Make sure when you are changing out the refractory that you wear a good air mask. The refractory material is considered cancer causing, so use all cautions.
    As the others have said, if the refractory does not have holes in it, and is still sitting flush to the back wall, I would leave it alone.
    Rick
    Grallert
  • jdbs3
    jdbs3 Member Posts: 27
    EBEBRATT-Ed

    RE: take a good look at the old chamber a few minor cracks don't mean much as it is a wet base boiler. If all the refractory is "in place" I wouldn't worry about a few cracks.

    See the attached photo taken through the peep hole. The refractory is in place. I believe the cracks you see have been there for a few years. Not sure I would call them minor though.

    The rest of the combustion chamber parts on the inside of the door are all in good shape - no cracks.



    The picture makes it appera that where the major cracks are, that sections of the refractory are ready to fall forward. However, shining a flashlight at it, it does not appear to be so, as in the picture.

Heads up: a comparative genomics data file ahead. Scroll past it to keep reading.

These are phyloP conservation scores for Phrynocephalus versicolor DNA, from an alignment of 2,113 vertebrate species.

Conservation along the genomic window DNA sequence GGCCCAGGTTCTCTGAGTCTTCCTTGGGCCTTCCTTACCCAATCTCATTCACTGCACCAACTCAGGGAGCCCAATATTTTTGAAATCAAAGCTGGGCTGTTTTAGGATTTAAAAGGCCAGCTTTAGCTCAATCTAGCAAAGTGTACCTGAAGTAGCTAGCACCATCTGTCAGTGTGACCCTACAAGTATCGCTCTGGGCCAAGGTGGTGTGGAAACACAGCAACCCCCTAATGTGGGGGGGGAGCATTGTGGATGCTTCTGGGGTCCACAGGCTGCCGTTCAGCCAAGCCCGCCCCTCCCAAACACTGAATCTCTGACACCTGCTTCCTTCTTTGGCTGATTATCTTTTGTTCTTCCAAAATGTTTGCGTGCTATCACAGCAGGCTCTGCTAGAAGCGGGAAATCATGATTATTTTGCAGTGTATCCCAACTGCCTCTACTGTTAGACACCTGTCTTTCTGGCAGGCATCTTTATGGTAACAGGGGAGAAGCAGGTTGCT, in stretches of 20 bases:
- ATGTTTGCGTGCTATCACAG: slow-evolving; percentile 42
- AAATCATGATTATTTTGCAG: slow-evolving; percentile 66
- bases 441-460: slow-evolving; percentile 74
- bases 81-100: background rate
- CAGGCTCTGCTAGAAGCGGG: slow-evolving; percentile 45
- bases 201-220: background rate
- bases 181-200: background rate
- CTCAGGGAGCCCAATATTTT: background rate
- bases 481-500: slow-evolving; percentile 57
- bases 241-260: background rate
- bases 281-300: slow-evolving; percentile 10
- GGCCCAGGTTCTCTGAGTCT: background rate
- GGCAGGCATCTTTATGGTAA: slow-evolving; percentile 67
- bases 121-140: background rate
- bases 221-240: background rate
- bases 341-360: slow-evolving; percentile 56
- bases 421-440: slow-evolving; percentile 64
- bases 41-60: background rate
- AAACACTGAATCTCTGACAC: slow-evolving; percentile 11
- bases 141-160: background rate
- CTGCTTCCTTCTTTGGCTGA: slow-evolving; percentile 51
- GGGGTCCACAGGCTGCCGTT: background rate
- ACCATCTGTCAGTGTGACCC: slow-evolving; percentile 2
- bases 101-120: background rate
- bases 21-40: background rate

What are your thoughts, given the picture, on the need to replace it?

  • HVACNUT
    HVACNUT Member Posts: 4,873
    Yes, that target wall should be replaced. Looks like some impingement going on which is a symptom of the QB180. I would invest in a Riello and junk that burner.
    The QB180, manufactured by Wayne is specific to the Weil McLain WGO/WTGO. It was a partnership Weil McLain would like to forget.
  • STEVEusaPA
    STEVEusaPA Member Posts: 5,983
    I don't think you should do the job yourself. You're not saving much money and you will need a full combustion analysis. As others stated you should give the heat exchanger a proper cleaning. So bring in the tech and tell him to bring the chamber kit.
    For a while, you could lean on WM for a new Beckett burner if you had the QB. Don't know if that is still the case.
    steve
  • EBEBRATT-Ed
    EBEBRATT-Ed Member Posts: 13,165
    Yes, new chamber, cleaning and combustion testing. Never worked on that burner so I will defer to others. Most have a low opinion of it
  • rick in Alaska
    rick in Alaska Member Posts: 1,396
    I guess I am one of the few that don't have much issue with it. The fuel line connection has a tendency to loosen up and make it hard to get the fuel line off, but I haven't had any problems making it burn clean.
    Now the NX burner of the Blue Angel..............
    Rick